Open Access

Response of spinal myoclonus to a combination therapy of autogenic training and biofeedback

  • Koreaki Sugimoto1Email author,
  • Theoharis C Theoharides2, 3,
  • Duraisamy Kempuraj3 and
  • Pio Conti4
BioPsychoSocial MedicineThe official journal of the Japanese Society of Psychosomatic Medicine20071:18

https://doi.org/10.1186/1751-0759-1-18

Received: 14 June 2007

Accepted: 12 October 2007

Published: 12 October 2007

Abstract

Introduction

Clinical evidence indicates that certain types of movement disorders are due to psychosomatic factors. Patients with myoclonic movements are usually treated by a variety of therapeutic agents. Autogenic training (AT), a recognized form of psychosomatic therapies, is suitable for certain types of neurological diseases. We describe a patient with myoclonus who failed to respond to conventional medical therapy. His symptoms were exaggerated by psychogenic factors, especially anger.

Case presentation

A 42-year-old man was admitted to our hospital, Preventive Welfare Clinic, for severe paroxysmal axial myoclonus of the left shoulder and abdominal muscles. The initial diagnosis was "combination of spinal segmental myoclonus and propriospinal myoclonus". The myoclonic movements did not occur during sleep but were aggravated by bathing, alcohol drinking, and anger. Psychological examination indicated hostile attribution. Although considered not to be a case of psychogenic myoclonus, a "psychogenic factor" was definitely involved in the induction of the organic myoclonus. The final diagnosis was "combination of spinal segmental myoclonus and propriospinal myoclonus accompanied by features of psychosomatic disorders". The patient underwent psychosomatic therapy including AT and surface electromyography (EMG)-biofeedback therapy and treatment with clonazepam and carbamazepine.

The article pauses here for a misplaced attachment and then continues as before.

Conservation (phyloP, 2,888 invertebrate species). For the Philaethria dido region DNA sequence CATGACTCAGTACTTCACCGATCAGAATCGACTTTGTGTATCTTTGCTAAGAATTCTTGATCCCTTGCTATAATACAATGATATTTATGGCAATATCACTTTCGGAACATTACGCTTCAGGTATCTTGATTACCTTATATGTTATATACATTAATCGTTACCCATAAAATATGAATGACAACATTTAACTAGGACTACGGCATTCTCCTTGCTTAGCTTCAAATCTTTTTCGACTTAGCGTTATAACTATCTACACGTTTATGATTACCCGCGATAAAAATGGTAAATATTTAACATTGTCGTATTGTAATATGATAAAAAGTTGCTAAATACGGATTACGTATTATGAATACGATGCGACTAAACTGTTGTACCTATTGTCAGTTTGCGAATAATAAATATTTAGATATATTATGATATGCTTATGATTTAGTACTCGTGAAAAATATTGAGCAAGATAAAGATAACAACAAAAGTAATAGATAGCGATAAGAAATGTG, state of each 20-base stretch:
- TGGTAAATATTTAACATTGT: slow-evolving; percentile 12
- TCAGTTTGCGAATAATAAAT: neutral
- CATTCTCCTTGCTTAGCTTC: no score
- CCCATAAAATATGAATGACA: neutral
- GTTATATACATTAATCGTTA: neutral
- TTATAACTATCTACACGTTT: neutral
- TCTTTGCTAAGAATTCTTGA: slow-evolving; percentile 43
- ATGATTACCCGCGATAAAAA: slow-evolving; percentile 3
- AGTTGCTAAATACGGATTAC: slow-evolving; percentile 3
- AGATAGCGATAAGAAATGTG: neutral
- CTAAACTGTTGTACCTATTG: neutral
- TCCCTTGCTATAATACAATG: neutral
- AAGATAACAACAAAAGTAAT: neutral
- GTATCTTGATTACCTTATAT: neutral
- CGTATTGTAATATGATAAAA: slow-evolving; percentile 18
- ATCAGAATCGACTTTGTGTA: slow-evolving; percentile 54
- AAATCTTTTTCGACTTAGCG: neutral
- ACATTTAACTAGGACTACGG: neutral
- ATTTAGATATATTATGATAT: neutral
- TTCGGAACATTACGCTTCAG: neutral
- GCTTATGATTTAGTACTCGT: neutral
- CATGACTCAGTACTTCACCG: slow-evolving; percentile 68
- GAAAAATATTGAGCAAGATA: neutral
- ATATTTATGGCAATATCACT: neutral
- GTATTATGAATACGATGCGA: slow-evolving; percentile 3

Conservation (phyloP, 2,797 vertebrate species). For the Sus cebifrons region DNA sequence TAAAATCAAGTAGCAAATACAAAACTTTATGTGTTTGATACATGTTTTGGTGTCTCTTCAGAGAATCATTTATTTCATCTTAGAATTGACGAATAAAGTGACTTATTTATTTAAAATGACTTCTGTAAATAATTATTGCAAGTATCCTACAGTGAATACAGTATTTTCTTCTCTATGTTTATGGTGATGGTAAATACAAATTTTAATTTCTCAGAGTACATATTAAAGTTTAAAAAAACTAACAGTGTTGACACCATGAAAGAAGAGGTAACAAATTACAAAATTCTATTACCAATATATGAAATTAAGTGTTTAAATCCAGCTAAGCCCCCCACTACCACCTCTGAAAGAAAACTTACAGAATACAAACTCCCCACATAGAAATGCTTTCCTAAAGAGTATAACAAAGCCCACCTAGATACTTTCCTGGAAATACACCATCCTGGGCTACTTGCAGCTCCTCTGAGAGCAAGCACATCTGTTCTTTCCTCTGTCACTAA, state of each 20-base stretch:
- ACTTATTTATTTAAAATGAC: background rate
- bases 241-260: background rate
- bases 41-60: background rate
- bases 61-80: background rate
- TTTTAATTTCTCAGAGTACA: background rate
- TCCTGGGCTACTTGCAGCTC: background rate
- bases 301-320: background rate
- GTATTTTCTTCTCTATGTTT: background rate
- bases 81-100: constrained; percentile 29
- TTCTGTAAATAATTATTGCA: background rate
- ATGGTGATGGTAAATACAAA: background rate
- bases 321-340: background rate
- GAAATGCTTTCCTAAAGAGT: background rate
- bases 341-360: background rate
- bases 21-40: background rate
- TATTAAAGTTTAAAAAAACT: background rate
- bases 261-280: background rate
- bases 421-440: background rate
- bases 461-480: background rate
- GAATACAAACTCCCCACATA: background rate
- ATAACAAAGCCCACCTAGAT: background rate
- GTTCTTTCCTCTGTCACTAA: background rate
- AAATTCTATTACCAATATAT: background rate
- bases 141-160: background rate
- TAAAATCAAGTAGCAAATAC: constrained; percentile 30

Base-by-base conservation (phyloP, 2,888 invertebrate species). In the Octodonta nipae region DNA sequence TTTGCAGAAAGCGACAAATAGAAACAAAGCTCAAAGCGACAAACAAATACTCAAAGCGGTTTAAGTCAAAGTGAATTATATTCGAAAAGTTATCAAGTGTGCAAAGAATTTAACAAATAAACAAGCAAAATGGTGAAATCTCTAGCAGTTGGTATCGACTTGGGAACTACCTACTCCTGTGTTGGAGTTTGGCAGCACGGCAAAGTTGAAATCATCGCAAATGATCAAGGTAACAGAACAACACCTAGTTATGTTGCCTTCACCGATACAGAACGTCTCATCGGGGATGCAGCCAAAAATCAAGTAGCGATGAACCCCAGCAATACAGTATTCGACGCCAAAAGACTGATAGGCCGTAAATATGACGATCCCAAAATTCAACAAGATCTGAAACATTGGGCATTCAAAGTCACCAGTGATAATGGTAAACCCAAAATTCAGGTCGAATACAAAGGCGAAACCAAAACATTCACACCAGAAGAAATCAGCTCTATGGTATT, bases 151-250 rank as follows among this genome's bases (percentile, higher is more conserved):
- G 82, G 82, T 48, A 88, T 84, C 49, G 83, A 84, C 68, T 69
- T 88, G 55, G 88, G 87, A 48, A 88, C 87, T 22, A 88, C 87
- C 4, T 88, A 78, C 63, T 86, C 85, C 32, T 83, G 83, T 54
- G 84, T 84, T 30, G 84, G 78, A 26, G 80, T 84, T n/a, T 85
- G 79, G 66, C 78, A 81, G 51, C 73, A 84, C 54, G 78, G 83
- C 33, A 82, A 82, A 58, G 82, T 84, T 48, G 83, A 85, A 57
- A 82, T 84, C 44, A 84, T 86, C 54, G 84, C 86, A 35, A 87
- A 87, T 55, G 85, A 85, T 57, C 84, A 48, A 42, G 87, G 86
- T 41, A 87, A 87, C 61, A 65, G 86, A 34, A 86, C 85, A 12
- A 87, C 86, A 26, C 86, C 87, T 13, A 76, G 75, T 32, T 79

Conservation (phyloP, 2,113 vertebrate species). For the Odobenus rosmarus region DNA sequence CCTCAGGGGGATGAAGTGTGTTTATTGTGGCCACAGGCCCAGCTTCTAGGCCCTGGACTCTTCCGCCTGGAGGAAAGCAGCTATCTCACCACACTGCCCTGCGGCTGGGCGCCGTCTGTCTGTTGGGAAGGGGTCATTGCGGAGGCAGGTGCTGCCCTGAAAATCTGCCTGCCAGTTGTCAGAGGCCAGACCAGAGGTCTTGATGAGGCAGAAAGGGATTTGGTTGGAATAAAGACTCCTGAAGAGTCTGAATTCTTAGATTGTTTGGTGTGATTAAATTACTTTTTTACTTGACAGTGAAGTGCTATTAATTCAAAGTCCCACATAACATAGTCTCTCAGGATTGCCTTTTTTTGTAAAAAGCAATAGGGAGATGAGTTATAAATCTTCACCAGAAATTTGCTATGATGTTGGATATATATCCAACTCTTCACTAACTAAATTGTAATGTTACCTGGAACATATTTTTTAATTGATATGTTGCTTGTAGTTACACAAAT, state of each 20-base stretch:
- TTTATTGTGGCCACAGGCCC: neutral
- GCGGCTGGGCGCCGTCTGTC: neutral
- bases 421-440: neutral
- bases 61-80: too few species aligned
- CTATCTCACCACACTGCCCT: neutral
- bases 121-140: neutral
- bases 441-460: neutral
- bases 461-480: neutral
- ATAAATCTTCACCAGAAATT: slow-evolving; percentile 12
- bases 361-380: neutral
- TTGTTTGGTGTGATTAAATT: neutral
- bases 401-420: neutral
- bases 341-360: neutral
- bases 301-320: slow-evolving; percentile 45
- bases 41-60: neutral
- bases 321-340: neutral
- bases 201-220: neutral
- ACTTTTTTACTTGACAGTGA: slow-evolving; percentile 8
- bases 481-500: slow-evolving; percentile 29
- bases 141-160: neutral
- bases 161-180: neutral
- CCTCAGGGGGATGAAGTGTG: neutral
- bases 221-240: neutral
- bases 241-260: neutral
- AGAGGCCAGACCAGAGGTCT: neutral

Results

AT and EMG-biofeedback resulted in shortening the duration and reducing the amplitude and frequency of the myoclonic discharges.

Conclusion

Psychosomatic therapy with AT and surface EMG-biofeedback produced excellent improvement of myoclonic movements and allowed the reduction of the dosage of conventional medications.